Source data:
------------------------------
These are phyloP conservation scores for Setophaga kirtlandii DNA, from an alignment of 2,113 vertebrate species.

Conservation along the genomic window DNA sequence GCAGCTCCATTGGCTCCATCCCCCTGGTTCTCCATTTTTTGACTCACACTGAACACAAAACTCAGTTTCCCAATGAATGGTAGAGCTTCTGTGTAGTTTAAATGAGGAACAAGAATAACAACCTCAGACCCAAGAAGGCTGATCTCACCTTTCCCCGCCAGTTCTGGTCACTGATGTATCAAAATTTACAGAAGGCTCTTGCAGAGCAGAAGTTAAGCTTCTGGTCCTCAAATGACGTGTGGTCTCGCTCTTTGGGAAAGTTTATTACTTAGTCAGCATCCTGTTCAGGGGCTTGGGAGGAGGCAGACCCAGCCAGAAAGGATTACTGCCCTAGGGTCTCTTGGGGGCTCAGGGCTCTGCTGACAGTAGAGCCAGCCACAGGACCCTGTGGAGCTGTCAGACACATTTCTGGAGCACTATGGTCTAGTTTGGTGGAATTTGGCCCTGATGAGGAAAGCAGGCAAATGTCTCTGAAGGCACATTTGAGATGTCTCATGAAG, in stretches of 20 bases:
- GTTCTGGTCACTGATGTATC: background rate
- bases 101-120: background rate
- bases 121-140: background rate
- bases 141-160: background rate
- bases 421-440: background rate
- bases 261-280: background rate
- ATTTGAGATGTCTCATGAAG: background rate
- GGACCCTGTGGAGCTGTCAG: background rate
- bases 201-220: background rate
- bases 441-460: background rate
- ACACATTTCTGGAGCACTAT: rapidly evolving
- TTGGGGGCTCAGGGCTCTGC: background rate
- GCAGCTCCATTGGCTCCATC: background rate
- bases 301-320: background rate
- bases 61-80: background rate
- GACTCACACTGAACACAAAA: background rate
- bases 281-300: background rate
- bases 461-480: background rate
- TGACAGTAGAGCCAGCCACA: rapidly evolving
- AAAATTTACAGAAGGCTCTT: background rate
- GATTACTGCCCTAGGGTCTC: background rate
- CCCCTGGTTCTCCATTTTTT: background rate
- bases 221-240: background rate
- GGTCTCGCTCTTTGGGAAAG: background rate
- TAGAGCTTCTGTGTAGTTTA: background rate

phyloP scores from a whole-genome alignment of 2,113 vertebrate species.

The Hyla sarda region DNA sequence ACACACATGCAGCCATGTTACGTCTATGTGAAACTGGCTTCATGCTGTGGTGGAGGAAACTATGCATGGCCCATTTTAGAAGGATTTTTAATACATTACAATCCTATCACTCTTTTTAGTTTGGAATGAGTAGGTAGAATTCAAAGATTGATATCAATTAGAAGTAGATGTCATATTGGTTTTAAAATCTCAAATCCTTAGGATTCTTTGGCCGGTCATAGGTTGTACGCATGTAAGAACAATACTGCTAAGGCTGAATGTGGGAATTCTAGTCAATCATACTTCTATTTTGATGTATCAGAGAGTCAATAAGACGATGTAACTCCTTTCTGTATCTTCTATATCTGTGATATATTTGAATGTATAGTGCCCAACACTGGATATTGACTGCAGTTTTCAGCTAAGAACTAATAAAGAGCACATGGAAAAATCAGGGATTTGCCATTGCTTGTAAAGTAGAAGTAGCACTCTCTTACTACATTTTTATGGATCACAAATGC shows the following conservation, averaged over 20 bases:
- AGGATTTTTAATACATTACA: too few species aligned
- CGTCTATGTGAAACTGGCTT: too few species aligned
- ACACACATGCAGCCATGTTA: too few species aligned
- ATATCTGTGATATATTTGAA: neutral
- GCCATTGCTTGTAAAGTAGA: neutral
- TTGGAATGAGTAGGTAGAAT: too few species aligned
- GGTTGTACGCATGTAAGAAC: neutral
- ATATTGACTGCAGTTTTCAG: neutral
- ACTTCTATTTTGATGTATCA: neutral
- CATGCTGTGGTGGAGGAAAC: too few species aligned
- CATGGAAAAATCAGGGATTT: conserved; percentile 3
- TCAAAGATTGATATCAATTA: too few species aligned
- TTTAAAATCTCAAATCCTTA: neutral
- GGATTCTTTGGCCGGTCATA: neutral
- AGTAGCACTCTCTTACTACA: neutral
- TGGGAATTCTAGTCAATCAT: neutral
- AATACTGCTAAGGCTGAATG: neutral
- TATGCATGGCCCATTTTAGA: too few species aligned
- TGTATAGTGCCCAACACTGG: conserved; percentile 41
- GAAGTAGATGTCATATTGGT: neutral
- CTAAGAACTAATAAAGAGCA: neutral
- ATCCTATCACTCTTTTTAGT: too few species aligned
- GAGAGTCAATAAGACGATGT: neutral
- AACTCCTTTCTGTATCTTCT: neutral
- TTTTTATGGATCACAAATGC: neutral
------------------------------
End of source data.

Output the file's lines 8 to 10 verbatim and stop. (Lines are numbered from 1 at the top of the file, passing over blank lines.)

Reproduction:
- bases 261-280: background rate
- ATTTGAGATGTCTCATGAAG: background rate
- GGACCCTGTGGAGCTGTCAG: background rate